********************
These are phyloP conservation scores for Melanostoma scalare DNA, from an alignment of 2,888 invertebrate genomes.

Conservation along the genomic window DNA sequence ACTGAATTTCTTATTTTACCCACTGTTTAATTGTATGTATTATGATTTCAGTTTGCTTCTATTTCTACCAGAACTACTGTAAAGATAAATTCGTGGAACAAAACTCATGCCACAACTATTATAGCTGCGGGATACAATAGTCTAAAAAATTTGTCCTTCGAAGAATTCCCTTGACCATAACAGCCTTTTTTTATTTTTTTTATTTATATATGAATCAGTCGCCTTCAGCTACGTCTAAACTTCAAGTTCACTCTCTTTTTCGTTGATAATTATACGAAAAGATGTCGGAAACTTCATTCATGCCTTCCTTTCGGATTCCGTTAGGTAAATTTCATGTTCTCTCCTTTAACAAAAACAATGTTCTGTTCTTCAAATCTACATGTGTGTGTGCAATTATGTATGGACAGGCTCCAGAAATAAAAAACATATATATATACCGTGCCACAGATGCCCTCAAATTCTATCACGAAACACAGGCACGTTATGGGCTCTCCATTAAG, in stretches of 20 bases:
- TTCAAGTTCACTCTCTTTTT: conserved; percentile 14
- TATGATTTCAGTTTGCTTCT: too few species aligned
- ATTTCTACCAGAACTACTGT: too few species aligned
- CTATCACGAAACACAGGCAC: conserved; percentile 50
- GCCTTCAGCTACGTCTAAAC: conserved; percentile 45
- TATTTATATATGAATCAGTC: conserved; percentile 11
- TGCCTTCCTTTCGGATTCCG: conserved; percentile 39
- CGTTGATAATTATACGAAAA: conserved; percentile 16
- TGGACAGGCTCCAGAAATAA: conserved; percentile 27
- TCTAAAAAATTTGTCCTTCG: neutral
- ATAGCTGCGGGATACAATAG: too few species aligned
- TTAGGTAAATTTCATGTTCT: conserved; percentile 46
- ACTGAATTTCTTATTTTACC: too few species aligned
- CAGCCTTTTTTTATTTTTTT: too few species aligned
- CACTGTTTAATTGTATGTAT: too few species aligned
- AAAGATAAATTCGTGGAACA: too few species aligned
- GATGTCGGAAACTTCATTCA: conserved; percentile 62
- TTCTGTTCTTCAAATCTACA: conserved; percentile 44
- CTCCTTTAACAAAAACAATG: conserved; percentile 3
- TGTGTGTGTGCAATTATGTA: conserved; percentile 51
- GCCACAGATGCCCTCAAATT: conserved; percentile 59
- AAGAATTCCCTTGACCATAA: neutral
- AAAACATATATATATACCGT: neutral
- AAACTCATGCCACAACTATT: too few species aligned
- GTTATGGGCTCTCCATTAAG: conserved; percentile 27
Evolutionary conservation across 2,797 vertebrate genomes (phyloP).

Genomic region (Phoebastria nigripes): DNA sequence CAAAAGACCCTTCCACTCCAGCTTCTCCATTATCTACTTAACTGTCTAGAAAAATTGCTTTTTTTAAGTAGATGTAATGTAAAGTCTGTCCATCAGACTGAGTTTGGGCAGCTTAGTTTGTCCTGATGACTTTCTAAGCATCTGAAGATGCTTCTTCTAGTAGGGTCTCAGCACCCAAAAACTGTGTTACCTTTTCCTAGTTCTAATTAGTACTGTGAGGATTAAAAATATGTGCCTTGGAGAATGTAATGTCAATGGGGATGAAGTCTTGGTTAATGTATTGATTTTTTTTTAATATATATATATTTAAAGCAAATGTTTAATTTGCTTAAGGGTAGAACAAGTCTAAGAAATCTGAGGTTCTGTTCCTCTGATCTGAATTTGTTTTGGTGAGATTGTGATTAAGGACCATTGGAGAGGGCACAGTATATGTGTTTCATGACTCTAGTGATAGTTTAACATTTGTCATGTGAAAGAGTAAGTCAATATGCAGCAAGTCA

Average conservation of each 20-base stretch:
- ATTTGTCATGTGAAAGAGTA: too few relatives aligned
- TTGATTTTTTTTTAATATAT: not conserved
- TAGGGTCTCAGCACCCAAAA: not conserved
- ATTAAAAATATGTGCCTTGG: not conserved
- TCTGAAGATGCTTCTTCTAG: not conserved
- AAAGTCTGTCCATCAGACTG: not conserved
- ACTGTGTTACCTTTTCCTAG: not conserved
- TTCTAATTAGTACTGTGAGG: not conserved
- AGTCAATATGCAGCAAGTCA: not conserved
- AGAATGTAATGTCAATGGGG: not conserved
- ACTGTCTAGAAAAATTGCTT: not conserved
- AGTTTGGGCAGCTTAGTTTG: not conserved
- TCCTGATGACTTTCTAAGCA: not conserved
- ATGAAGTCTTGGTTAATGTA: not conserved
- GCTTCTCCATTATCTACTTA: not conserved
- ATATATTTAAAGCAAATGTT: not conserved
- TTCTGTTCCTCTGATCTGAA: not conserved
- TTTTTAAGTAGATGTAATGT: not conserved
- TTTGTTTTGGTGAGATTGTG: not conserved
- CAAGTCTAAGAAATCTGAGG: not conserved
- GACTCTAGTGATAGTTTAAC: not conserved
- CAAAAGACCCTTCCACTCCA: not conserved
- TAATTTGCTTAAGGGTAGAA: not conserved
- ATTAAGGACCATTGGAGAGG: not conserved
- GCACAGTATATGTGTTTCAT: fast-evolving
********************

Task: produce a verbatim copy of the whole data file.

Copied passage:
These are phyloP conservation scores for Melanostoma scalare DNA, from an alignment of 2,888 invertebrate genomes.

Conservation along the genomic window DNA sequence ACTGAATTTCTTATTTTACCCACTGTTTAATTGTATGTATTATGATTTCAGTTTGCTTCTATTTCTACCAGAACTACTGTAAAGATAAATTCGTGGAACAAAACTCATGCCACAACTATTATAGCTGCGGGATACAATAGTCTAAAAAATTTGTCCTTCGAAGAATTCCCTTGACCATAACAGCCTTTTTTTATTTTTTTTATTTATATATGAATCAGTCGCCTTCAGCTACGTCTAAACTTCAAGTTCACTCTCTTTTTCGTTGATAATTATACGAAAAGATGTCGGAAACTTCATTCATGCCTTCCTTTCGGATTCCGTTAGGTAAATTTCATGTTCTCTCCTTTAACAAAAACAATGTTCTGTTCTTCAAATCTACATGTGTGTGTGCAATTATGTATGGACAGGCTCCAGAAATAAAAAACATATATATATACCGTGCCACAGATGCCCTCAAATTCTATCACGAAACACAGGCACGTTATGGGCTCTCCATTAAG, in stretches of 20 bases:
- TTCAAGTTCACTCTCTTTTT: conserved; percentile 14
- TATGATTTCAGTTTGCTTCT: too few species aligned
- ATTTCTACCAGAACTACTGT: too few species aligned
- CTATCACGAAACACAGGCAC: conserved; percentile 50
- GCCTTCAGCTACGTCTAAAC: conserved; percentile 45
- TATTTATATATGAATCAGTC: conserved; percentile 11
- TGCCTTCCTTTCGGATTCCG: conserved; percentile 39
- CGTTGATAATTATACGAAAA: conserved; percentile 16
- TGGACAGGCTCCAGAAATAA: conserved; percentile 27
- TCTAAAAAATTTGTCCTTCG: neutral
- ATAGCTGCGGGATACAATAG: too few species aligned
- TTAGGTAAATTTCATGTTCT: conserved; percentile 46
- ACTGAATTTCTTATTTTACC: too few species aligned
- CAGCCTTTTTTTATTTTTTT: too few species aligned
- CACTGTTTAATTGTATGTAT: too few species aligned
- AAAGATAAATTCGTGGAACA: too few species aligned
- GATGTCGGAAACTTCATTCA: conserved; percentile 62
- TTCTGTTCTTCAAATCTACA: conserved; percentile 44
- CTCCTTTAACAAAAACAATG: conserved; percentile 3
- TGTGTGTGTGCAATTATGTA: conserved; percentile 51
- GCCACAGATGCCCTCAAATT: conserved; percentile 59
- AAGAATTCCCTTGACCATAA: neutral
- AAAACATATATATATACCGT: neutral
- AAACTCATGCCACAACTATT: too few species aligned
- GTTATGGGCTCTCCATTAAG: conserved; percentile 27
Evolutionary conservation across 2,797 vertebrate genomes (phyloP).

Genomic region (Phoebastria nigripes): DNA sequence CAAAAGACCCTTCCACTCCAGCTTCTCCATTATCTACTTAACTGTCTAGAAAAATTGCTTTTTTTAAGTAGATGTAATGTAAAGTCTGTCCATCAGACTGAGTTTGGGCAGCTTAGTTTGTCCTGATGACTTTCTAAGCATCTGAAGATGCTTCTTCTAGTAGGGTCTCAGCACCCAAAAACTGTGTTACCTTTTCCTAGTTCTAATTAGTACTGTGAGGATTAAAAATATGTGCCTTGGAGAATGTAATGTCAATGGGGATGAAGTCTTGGTTAATGTATTGATTTTTTTTTAATATATATATATTTAAAGCAAATGTTTAATTTGCTTAAGGGTAGAACAAGTCTAAGAAATCTGAGGTTCTGTTCCTCTGATCTGAATTTGTTTTGGTGAGATTGTGATTAAGGACCATTGGAGAGGGCACAGTATATGTGTTTCATGACTCTAGTGATAGTTTAACATTTGTCATGTGAAAGAGTAAGTCAATATGCAGCAAGTCA

Average conservation of each 20-base stretch:
- ATTTGTCATGTGAAAGAGTA: too few relatives aligned
- TTGATTTTTTTTTAATATAT: not conserved
- TAGGGTCTCAGCACCCAAAA: not conserved
- ATTAAAAATATGTGCCTTGG: not conserved
- TCTGAAGATGCTTCTTCTAG: not conserved
- AAAGTCTGTCCATCAGACTG: not conserved
- ACTGTGTTACCTTTTCCTAG: not conserved
- TTCTAATTAGTACTGTGAGG: not conserved
- AGTCAATATGCAGCAAGTCA: not conserved
- AGAATGTAATGTCAATGGGG: not conserved
- ACTGTCTAGAAAAATTGCTT: not conserved
- AGTTTGGGCAGCTTAGTTTG: not conserved
- TCCTGATGACTTTCTAAGCA: not conserved
- ATGAAGTCTTGGTTAATGTA: not conserved
- GCTTCTCCATTATCTACTTA: not conserved
- ATATATTTAAAGCAAATGTT: not conserved
- TTCTGTTCCTCTGATCTGAA: not conserved
- TTTTTAAGTAGATGTAATGT: not conserved
- TTTGTTTTGGTGAGATTGTG: not conserved
- CAAGTCTAAGAAATCTGAGG: not conserved
- GACTCTAGTGATAGTTTAAC: not conserved
- CAAAAGACCCTTCCACTCCA: not conserved
- TAATTTGCTTAAGGGTAGAA: not conserved
- ATTAAGGACCATTGGAGAGG: not conserved
- GCACAGTATATGTGTTTCAT: fast-evolving